Abstract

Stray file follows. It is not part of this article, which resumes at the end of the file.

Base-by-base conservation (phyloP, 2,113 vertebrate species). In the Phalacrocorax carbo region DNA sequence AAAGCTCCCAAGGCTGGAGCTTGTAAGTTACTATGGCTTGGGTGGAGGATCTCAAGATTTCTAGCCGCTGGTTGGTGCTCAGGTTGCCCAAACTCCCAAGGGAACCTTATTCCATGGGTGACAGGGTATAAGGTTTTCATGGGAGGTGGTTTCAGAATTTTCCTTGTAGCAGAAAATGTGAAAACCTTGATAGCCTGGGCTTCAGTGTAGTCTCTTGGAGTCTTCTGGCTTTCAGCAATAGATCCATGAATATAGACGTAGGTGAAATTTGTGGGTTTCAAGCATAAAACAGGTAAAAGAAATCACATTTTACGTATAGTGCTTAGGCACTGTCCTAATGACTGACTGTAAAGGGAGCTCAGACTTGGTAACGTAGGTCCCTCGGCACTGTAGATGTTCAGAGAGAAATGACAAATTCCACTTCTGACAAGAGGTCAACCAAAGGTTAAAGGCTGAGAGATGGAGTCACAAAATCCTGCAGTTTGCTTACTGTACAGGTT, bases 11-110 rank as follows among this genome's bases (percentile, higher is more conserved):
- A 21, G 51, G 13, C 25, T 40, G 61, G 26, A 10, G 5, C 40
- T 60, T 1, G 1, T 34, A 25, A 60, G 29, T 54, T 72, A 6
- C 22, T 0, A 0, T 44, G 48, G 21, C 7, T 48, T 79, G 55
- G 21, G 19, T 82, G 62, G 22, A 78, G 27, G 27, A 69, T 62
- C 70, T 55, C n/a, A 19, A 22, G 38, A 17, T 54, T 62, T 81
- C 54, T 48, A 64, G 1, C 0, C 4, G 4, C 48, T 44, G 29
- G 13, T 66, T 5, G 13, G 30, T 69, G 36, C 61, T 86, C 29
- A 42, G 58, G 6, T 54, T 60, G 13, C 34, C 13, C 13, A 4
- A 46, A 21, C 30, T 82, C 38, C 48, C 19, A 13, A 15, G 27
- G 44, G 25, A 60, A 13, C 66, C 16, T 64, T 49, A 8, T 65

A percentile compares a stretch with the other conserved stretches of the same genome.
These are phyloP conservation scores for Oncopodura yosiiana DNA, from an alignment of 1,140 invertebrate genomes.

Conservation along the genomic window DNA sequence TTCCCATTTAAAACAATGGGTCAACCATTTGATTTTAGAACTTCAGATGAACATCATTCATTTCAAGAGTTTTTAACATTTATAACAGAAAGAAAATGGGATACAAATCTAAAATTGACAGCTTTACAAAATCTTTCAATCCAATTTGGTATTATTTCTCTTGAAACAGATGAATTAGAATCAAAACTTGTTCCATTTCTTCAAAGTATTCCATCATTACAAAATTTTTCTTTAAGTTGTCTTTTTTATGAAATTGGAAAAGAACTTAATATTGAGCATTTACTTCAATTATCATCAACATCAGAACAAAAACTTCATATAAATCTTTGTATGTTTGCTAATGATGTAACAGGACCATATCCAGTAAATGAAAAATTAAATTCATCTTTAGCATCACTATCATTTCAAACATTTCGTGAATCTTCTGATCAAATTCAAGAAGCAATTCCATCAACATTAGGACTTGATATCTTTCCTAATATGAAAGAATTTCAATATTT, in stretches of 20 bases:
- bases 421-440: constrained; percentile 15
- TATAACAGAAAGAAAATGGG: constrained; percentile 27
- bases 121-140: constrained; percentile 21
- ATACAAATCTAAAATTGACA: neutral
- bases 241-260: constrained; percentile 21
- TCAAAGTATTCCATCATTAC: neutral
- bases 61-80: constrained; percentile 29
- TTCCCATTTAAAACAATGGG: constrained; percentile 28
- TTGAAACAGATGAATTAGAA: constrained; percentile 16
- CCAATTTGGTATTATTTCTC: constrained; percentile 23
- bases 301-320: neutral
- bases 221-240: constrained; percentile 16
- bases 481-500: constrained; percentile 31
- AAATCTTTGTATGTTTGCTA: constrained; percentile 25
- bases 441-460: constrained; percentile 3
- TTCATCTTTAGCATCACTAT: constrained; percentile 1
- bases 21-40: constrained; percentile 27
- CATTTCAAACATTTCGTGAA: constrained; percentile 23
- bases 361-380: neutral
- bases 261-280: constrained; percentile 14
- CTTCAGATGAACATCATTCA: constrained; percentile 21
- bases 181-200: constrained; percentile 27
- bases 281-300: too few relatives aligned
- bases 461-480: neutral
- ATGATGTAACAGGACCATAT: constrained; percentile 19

The Boss Point Formation was deposited in the Cumberland Basin of southeastern New Brunswick and northern Nova Scotia during the early Pennsylvanian. The basin is bounded to the northwest and south by strike-slip faults, active during the Pennsylvanian. The Boss Point comprises two main facies associations: sandy braidplain (BFA) and muddy lacustrine (LFA), the abrupt alternation of which allows 16 depositional megacycles to be defined. The LFA forms units 50 m thick which rest sharply but non-erosively on braidplain sandstone. In some instances the contact can be traced for over 12 km perpendicular to paleoflow. Commonly dunes and ripples are preserved in relief beneath lacustrine mudstone, implying rapid but very low-energy flooding of the braidplain. The BFA comprises multi-storey channel sandbodies 90 m thick, separated from the underlying LFA by 6th order surfaces with up to 15 m of erosional relief. The erosion surfaces are commonly overlain by spectacular mudstone breccias and boulders that reflect deep erosion and rotational slumping into channels cut into, and sometimes right through, lacustrine deposits. BFA packages are internally partitioned by 5th order erosion surfaces into individual channel-fill units, commonly about 5 m thick. The BFA is dominated by trough cross-bedded fine- to lower medium-grained sandstone. conglomerate, pebbly sandstone, ripple and plane-laminated sandstone are minor components. Rare mud-filled abandoned channels suggest a mean width and depth of 160 m and 4.8 m respectively. The dominance of trough crossbedding suggests relatively deep channels, the banks of which may have been maintained by a dense vegetation cover. Repeated channel avulsion and flood-related erosion resulted in a rock-record dominated by deep channel and flood-stage deposits - bar top facies were rarely preserved. channel dimensions, lateral consistency of facies, paucity of muddy channel plugs and regionally consistent paleoflow suggest deposition on a braidplain. The distribution of conglomerates indicates a local gravel source area in the Caledonia Highlands to the NW, but much of the sand is likely to have been sourced far to the SW. The boss Point falls into two sharply disjunct paleoflow domains, one directed to the N and NE and the other to the E and SE, separated by the Harvey-Hopewell fault zone. The absence of an adequate watershed between the two domains strongly suggests tectonic juxtaposition involving several tens of km of dextral offset.

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